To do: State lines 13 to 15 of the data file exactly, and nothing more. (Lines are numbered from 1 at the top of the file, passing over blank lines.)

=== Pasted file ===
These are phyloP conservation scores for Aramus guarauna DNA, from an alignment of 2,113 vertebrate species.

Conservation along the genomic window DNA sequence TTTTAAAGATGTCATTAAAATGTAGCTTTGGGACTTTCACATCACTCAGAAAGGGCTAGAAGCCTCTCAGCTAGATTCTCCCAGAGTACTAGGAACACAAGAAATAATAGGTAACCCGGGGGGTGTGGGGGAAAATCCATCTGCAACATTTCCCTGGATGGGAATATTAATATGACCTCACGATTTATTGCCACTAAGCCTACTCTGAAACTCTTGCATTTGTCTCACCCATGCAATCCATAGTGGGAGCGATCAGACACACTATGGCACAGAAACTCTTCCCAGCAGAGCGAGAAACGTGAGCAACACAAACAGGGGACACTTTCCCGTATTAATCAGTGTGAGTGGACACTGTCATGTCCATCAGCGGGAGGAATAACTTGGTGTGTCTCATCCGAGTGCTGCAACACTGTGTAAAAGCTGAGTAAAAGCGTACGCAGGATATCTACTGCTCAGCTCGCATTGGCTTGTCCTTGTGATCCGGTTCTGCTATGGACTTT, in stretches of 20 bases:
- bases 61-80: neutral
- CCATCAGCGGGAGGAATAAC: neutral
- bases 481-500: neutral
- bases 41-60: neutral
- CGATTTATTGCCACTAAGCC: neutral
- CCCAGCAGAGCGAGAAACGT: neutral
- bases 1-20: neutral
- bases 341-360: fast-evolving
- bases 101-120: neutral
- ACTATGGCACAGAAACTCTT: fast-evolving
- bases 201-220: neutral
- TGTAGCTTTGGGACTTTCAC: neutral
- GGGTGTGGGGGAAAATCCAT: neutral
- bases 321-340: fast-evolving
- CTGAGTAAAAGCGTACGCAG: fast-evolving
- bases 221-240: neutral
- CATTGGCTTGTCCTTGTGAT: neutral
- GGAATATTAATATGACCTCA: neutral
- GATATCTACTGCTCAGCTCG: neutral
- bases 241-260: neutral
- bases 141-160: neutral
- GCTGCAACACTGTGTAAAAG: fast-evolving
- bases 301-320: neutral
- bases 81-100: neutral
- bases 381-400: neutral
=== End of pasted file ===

- bases 201-220: neutral
- TGTAGCTTTGGGACTTTCAC: neutral
- GGGTGTGGGGGAAAATCCAT: neutral